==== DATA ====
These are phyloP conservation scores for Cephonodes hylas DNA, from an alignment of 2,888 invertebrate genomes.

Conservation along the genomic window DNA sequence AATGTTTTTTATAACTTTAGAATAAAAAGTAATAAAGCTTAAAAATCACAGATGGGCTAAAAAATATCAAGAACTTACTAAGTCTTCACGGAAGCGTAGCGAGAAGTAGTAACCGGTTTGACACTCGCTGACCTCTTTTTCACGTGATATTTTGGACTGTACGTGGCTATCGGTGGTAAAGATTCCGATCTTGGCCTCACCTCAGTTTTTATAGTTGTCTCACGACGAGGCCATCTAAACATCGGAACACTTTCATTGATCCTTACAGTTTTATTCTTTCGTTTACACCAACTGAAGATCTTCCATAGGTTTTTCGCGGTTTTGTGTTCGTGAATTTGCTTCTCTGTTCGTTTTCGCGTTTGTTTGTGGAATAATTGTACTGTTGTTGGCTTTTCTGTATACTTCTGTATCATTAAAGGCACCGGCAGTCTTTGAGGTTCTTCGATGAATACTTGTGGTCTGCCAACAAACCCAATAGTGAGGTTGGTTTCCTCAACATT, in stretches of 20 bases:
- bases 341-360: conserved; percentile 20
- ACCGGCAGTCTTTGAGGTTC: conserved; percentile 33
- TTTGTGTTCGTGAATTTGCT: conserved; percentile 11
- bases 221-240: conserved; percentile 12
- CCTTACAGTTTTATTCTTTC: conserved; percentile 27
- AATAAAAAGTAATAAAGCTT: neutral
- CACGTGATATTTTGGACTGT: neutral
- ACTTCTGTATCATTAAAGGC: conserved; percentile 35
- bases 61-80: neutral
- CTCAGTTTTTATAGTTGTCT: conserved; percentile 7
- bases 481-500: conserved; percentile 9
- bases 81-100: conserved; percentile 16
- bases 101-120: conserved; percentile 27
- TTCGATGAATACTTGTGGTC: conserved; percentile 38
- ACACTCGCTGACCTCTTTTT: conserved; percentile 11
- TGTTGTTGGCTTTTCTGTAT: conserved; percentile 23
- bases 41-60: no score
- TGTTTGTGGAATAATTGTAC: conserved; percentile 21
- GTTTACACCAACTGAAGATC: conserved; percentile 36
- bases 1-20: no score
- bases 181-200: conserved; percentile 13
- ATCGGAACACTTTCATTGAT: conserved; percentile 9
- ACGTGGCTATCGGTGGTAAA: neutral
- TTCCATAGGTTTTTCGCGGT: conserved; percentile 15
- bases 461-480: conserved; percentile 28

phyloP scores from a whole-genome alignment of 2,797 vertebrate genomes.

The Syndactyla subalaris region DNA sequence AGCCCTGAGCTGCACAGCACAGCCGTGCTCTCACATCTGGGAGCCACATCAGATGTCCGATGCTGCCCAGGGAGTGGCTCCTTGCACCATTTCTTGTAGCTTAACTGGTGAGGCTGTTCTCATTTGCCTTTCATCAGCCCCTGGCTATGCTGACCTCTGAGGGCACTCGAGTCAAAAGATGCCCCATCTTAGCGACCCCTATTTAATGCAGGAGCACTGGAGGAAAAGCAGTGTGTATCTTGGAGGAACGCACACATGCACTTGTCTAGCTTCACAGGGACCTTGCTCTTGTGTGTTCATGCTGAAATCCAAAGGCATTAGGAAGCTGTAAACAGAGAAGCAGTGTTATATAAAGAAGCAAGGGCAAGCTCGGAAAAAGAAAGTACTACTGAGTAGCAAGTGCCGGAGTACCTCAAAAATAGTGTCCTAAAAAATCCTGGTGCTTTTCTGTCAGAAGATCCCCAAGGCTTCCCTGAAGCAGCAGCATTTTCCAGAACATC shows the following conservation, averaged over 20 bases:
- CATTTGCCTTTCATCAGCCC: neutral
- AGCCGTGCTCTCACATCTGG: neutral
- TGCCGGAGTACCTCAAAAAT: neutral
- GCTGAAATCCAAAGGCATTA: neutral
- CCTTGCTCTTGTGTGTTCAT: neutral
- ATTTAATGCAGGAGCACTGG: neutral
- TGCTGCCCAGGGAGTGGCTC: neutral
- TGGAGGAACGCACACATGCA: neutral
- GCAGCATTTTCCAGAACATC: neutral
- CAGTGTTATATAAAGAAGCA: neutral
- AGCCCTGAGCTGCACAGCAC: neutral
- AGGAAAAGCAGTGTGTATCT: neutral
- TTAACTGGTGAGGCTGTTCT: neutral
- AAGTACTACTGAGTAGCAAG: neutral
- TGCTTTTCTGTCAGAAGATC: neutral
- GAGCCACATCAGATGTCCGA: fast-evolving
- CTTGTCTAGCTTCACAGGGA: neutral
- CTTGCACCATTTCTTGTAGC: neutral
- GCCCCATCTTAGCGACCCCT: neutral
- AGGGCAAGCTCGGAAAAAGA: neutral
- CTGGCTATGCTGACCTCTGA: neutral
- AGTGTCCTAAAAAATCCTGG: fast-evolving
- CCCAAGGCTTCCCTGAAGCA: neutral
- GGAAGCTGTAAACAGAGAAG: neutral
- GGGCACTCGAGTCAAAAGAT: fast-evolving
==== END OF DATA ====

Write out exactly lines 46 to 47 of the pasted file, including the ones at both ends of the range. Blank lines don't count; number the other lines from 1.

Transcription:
- CTTGTCTAGCTTCACAGGGA: neutral
- CTTGCACCATTTCTTGTAGC: neutral